I am an admirer of Charles Rennie Mackintosh's work - at least before the pints of heavy took their toll.
There was a time when every CRM building was interpreted as a step along the way to the magic kingdom of the Modern Movement. The 1952 work on CRM by Thomas Howarth was titled Charles Rennie Mackintosh and the Modern Movement (coincidentally, both Howarth and the author of your piece, Kenneth Powell, said that he accepted the job at 78 Derngate with 'alacrity'). Powell suggests that the rear elevation of Derngate is approaching Modernism, but I feel it is more of a design confusion than a confident CRM concept and is not an example of Mackintosh at his peak.
It is unfortunate that no photographs of the building before, or during, the work were shown. These would have enabled us to see how much was restoration and how much was recreation.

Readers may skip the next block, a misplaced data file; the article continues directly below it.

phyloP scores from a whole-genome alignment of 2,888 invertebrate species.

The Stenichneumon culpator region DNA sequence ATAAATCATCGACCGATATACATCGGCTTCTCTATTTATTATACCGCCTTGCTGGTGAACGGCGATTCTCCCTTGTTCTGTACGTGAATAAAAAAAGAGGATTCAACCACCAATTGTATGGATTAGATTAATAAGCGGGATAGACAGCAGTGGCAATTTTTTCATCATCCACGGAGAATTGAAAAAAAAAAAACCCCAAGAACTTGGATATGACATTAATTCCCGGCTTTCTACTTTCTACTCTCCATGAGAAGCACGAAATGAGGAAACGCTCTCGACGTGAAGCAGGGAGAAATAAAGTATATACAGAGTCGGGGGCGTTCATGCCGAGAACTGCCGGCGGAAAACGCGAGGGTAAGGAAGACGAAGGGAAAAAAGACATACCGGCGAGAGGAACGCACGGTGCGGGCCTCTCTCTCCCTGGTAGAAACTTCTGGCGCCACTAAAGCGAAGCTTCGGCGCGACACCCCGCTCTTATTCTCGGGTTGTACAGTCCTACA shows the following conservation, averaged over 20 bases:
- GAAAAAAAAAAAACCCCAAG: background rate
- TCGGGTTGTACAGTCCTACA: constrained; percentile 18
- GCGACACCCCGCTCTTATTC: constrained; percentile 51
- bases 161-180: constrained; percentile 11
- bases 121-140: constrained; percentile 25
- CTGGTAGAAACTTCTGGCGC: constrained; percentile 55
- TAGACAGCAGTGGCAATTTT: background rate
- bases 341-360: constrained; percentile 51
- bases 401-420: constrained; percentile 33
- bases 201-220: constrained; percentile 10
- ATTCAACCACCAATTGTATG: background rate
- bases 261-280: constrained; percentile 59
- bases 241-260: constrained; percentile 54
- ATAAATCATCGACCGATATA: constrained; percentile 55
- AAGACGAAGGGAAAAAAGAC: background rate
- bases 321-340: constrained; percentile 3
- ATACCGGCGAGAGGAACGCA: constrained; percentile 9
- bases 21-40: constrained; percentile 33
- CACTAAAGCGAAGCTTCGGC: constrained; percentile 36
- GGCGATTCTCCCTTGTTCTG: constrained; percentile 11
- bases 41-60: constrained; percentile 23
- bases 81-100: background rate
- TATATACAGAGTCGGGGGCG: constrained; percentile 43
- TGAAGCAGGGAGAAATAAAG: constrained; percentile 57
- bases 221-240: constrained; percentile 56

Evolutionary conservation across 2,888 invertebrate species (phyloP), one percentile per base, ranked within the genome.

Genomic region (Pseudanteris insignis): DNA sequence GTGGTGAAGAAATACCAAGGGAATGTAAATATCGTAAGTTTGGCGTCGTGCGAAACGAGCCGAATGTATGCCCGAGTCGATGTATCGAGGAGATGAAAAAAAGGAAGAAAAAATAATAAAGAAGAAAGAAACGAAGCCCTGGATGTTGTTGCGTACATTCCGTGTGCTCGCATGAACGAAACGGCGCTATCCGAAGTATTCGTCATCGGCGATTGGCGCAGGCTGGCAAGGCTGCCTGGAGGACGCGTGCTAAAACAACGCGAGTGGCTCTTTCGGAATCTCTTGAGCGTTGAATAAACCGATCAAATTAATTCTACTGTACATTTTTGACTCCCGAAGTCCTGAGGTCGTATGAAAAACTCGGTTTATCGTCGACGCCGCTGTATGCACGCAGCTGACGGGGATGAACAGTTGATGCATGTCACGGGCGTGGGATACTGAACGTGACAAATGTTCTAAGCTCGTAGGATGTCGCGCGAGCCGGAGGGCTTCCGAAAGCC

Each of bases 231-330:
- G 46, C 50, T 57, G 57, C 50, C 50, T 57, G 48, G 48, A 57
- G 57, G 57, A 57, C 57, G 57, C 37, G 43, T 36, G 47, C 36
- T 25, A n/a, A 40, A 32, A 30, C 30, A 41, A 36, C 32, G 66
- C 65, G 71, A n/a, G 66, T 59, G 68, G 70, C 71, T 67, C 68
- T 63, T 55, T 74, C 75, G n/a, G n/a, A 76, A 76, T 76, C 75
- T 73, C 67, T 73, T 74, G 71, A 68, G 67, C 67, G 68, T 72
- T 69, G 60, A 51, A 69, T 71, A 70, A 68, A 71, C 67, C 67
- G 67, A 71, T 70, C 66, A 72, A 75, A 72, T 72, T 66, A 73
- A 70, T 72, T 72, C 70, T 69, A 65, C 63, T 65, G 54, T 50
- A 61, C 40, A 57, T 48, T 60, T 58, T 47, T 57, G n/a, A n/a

Northampton is no doubt proud of a CRM memento, but was such a rebuilding/reincarnation justified? Does the profession want to appear so elitist that it considers £1.5 million a 'modest budget'? I'm glad you don't find copies of the AJ in GP's waiting rooms - such a comment would not generate much positive PR for architects.
Nicholas J Blake, Canterbury, Kent